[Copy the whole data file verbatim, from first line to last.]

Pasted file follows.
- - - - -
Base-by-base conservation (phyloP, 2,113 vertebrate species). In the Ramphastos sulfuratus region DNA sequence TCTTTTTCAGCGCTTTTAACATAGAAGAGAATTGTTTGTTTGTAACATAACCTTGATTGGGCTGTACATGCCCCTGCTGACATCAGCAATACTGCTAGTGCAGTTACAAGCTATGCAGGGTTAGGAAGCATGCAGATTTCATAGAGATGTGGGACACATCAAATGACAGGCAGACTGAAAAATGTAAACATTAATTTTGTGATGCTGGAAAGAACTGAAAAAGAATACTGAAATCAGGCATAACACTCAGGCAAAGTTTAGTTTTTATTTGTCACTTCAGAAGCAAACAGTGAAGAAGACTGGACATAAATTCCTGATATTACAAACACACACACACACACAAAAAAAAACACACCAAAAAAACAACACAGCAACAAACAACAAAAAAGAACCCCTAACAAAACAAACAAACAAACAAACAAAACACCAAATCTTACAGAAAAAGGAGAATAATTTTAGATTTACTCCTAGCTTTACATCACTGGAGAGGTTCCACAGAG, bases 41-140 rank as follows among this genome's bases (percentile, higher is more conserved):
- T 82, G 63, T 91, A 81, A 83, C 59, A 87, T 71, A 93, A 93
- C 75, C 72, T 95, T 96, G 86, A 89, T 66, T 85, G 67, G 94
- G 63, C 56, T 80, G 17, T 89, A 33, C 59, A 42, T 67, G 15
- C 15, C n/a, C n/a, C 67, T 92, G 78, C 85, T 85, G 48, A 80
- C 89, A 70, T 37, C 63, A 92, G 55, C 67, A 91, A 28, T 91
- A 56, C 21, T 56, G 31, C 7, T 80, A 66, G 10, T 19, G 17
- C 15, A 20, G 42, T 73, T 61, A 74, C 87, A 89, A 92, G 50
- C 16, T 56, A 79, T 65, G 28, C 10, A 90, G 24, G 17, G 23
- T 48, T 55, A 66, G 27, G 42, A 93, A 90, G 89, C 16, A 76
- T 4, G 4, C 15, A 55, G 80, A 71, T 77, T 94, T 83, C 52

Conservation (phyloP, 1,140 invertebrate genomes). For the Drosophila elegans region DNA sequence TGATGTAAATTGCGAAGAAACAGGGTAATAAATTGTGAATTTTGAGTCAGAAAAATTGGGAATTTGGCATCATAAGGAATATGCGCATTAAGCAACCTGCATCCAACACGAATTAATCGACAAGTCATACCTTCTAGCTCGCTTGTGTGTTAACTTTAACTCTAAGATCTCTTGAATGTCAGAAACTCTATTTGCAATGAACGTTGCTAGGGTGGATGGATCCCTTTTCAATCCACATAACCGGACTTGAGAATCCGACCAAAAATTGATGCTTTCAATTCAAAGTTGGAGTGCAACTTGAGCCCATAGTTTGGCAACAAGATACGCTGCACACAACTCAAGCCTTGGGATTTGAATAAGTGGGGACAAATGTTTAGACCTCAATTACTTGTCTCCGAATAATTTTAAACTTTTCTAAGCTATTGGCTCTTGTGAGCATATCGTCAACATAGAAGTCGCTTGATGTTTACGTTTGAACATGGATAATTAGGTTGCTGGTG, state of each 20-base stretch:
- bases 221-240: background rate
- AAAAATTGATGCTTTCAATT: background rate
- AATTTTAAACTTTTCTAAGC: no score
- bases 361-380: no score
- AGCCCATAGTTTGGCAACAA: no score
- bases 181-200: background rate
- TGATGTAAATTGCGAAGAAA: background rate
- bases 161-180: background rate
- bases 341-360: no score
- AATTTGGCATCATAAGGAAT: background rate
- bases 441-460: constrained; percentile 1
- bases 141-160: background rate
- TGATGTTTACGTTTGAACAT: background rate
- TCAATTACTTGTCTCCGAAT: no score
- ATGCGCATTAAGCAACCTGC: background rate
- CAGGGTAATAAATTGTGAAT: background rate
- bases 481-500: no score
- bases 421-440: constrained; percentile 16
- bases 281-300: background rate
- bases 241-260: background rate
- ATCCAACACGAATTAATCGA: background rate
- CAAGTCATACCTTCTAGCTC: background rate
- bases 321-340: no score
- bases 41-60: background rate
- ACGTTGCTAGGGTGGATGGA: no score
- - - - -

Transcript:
Base-by-base conservation (phyloP, 2,113 vertebrate species). In the Ramphastos sulfuratus region DNA sequence TCTTTTTCAGCGCTTTTAACATAGAAGAGAATTGTTTGTTTGTAACATAACCTTGATTGGGCTGTACATGCCCCTGCTGACATCAGCAATACTGCTAGTGCAGTTACAAGCTATGCAGGGTTAGGAAGCATGCAGATTTCATAGAGATGTGGGACACATCAAATGACAGGCAGACTGAAAAATGTAAACATTAATTTTGTGATGCTGGAAAGAACTGAAAAAGAATACTGAAATCAGGCATAACACTCAGGCAAAGTTTAGTTTTTATTTGTCACTTCAGAAGCAAACAGTGAAGAAGACTGGACATAAATTCCTGATATTACAAACACACACACACACACAAAAAAAAACACACCAAAAAAACAACACAGCAACAAACAACAAAAAAGAACCCCTAACAAAACAAACAAACAAACAAACAAAACACCAAATCTTACAGAAAAAGGAGAATAATTTTAGATTTACTCCTAGCTTTACATCACTGGAGAGGTTCCACAGAG, bases 41-140 rank as follows among this genome's bases (percentile, higher is more conserved):
- T 82, G 63, T 91, A 81, A 83, C 59, A 87, T 71, A 93, A 93
- C 75, C 72, T 95, T 96, G 86, A 89, T 66, T 85, G 67, G 94
- G 63, C 56, T 80, G 17, T 89, A 33, C 59, A 42, T 67, G 15
- C 15, C n/a, C n/a, C 67, T 92, G 78, C 85, T 85, G 48, A 80
- C 89, A 70, T 37, C 63, A 92, G 55, C 67, A 91, A 28, T 91
- A 56, C 21, T 56, G 31, C 7, T 80, A 66, G 10, T 19, G 17
- C 15, A 20, G 42, T 73, T 61, A 74, C 87, A 89, A 92, G 50
- C 16, T 56, A 79, T 65, G 28, C 10, A 90, G 24, G 17, G 23
- T 48, T 55, A 66, G 27, G 42, A 93, A 90, G 89, C 16, A 76
- T 4, G 4, C 15, A 55, G 80, A 71, T 77, T 94, T 83, C 52

Conservation (phyloP, 1,140 invertebrate genomes). For the Drosophila elegans region DNA sequence TGATGTAAATTGCGAAGAAACAGGGTAATAAATTGTGAATTTTGAGTCAGAAAAATTGGGAATTTGGCATCATAAGGAATATGCGCATTAAGCAACCTGCATCCAACACGAATTAATCGACAAGTCATACCTTCTAGCTCGCTTGTGTGTTAACTTTAACTCTAAGATCTCTTGAATGTCAGAAACTCTATTTGCAATGAACGTTGCTAGGGTGGATGGATCCCTTTTCAATCCACATAACCGGACTTGAGAATCCGACCAAAAATTGATGCTTTCAATTCAAAGTTGGAGTGCAACTTGAGCCCATAGTTTGGCAACAAGATACGCTGCACACAACTCAAGCCTTGGGATTTGAATAAGTGGGGACAAATGTTTAGACCTCAATTACTTGTCTCCGAATAATTTTAAACTTTTCTAAGCTATTGGCTCTTGTGAGCATATCGTCAACATAGAAGTCGCTTGATGTTTACGTTTGAACATGGATAATTAGGTTGCTGGTG, state of each 20-base stretch:
- bases 221-240: background rate
- AAAAATTGATGCTTTCAATT: background rate
- AATTTTAAACTTTTCTAAGC: no score
- bases 361-380: no score
- AGCCCATAGTTTGGCAACAA: no score
- bases 181-200: background rate
- TGATGTAAATTGCGAAGAAA: background rate
- bases 161-180: background rate
- bases 341-360: no score
- AATTTGGCATCATAAGGAAT: background rate
- bases 441-460: constrained; percentile 1
- bases 141-160: background rate
- TGATGTTTACGTTTGAACAT: background rate
- TCAATTACTTGTCTCCGAAT: no score
- ATGCGCATTAAGCAACCTGC: background rate
- CAGGGTAATAAATTGTGAAT: background rate
- bases 481-500: no score
- bases 421-440: constrained; percentile 16
- bases 281-300: background rate
- bases 241-260: background rate
- ATCCAACACGAATTAATCGA: background rate
- CAAGTCATACCTTCTAGCTC: background rate
- bases 321-340: no score
- bases 41-60: background rate
- ACGTTGCTAGGGTGGATGGA: no score